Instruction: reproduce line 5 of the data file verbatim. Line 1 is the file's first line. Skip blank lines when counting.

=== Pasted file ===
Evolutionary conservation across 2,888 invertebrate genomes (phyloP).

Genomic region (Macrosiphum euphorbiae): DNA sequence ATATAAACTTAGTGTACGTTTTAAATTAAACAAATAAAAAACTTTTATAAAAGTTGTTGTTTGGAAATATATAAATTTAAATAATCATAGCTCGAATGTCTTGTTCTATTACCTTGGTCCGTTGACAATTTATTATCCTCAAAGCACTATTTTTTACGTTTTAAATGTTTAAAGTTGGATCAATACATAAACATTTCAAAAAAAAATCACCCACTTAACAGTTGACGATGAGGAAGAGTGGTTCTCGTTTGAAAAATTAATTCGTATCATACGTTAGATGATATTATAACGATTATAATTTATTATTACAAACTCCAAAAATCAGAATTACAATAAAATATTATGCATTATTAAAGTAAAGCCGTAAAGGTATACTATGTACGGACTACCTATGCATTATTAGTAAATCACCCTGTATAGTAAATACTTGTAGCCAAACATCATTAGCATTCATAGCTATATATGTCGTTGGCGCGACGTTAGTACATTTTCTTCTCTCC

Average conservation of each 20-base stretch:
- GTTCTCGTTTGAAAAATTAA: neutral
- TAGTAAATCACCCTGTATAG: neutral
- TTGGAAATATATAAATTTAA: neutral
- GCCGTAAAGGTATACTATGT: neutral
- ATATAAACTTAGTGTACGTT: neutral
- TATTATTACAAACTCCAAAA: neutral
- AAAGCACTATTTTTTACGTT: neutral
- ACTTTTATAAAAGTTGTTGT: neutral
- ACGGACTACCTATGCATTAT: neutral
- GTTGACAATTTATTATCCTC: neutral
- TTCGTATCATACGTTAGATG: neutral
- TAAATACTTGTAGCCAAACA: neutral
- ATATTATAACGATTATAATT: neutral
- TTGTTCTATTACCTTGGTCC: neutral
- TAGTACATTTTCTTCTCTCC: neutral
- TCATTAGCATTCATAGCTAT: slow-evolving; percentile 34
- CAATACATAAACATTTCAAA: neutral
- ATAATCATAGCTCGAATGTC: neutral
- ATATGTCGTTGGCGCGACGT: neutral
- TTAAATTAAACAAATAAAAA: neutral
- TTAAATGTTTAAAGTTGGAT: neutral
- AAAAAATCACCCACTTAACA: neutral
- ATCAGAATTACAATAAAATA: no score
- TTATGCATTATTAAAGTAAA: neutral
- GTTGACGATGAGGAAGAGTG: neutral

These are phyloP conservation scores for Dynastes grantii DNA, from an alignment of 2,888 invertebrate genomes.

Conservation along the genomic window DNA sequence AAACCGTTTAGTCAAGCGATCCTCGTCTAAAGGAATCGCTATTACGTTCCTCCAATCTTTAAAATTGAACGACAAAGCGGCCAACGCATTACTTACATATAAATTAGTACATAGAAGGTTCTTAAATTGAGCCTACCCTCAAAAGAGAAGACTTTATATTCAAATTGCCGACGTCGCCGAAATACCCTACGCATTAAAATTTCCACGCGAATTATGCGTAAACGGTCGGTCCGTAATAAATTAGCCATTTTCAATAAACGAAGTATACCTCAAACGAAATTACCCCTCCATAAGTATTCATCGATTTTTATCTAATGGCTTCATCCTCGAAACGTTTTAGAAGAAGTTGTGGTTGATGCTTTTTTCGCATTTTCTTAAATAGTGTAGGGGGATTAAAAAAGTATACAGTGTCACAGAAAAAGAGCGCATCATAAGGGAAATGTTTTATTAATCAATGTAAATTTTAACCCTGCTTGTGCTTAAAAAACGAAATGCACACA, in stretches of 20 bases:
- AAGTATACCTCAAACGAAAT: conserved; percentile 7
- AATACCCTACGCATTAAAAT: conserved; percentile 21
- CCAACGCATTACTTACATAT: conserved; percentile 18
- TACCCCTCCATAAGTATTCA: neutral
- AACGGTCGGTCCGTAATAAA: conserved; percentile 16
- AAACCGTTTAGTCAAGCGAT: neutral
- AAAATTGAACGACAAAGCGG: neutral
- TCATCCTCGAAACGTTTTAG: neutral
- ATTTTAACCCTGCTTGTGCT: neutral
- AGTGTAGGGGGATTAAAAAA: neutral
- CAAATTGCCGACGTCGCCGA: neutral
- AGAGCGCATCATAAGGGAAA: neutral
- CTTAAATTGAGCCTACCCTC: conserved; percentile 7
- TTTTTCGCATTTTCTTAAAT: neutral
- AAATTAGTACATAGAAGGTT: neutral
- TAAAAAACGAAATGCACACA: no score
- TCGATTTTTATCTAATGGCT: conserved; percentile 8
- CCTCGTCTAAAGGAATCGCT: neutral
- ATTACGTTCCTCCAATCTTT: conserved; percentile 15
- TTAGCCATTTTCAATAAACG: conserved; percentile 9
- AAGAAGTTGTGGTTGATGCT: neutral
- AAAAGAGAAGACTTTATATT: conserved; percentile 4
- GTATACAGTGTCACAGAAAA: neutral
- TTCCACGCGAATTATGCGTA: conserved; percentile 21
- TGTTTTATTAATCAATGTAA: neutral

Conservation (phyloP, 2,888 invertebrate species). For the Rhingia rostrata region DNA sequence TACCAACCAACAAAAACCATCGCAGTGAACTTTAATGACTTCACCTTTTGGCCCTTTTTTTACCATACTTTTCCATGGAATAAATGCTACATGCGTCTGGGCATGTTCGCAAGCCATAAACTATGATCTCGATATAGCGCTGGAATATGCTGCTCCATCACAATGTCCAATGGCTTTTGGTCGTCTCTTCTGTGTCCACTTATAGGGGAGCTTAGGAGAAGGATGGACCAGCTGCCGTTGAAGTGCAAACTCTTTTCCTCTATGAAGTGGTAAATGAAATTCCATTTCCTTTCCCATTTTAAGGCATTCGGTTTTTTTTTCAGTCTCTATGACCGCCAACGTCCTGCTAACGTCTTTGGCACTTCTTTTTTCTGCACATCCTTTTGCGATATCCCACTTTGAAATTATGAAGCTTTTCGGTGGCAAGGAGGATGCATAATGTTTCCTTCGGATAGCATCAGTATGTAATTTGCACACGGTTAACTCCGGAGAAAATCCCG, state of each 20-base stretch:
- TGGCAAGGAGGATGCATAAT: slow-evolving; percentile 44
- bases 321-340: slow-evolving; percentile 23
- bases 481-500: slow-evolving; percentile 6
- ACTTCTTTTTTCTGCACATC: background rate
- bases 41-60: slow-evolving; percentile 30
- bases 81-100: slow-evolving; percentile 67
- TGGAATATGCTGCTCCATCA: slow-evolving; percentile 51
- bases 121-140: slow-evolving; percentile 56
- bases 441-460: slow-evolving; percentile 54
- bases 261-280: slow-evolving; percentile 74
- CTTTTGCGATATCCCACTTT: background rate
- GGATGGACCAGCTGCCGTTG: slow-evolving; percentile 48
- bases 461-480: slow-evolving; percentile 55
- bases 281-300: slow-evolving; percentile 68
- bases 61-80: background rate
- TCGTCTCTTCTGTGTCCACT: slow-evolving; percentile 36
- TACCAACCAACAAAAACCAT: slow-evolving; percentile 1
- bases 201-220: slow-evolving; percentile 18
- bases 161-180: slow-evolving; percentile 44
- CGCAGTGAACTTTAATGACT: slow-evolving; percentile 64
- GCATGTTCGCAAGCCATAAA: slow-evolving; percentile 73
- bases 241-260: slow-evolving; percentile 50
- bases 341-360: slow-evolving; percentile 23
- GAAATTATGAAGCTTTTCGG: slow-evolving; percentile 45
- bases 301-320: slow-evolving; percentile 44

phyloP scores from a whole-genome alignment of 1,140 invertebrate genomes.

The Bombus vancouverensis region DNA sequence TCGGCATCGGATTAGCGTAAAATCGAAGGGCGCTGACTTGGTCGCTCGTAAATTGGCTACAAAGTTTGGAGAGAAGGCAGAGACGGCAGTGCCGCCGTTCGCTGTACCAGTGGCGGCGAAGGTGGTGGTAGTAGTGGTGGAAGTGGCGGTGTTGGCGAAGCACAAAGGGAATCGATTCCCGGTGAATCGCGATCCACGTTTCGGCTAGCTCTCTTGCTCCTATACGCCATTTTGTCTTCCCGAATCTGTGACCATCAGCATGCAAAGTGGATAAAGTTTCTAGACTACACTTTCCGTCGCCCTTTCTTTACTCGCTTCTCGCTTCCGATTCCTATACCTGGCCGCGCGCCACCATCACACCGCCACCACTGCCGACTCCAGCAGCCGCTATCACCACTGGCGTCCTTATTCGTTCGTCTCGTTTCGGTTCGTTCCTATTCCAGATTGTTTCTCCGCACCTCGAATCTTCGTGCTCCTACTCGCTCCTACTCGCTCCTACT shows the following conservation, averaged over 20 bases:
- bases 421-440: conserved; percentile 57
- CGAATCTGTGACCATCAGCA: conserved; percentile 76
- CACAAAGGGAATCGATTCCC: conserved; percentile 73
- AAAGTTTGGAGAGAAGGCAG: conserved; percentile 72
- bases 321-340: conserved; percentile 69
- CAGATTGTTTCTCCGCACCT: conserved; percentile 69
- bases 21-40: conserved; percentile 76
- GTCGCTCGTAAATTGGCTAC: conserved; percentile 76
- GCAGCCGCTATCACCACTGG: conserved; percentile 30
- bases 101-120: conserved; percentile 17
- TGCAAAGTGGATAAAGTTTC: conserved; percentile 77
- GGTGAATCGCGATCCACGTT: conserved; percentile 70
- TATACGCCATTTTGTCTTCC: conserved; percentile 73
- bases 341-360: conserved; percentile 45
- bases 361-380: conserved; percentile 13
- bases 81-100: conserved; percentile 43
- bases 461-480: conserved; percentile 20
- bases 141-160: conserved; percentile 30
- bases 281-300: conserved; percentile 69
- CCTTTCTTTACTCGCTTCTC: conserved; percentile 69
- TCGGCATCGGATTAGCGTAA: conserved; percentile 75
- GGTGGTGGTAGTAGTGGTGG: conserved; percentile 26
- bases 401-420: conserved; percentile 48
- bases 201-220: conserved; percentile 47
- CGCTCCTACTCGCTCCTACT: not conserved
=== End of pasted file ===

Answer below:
- TAGTAAATCACCCTGTATAG: neutral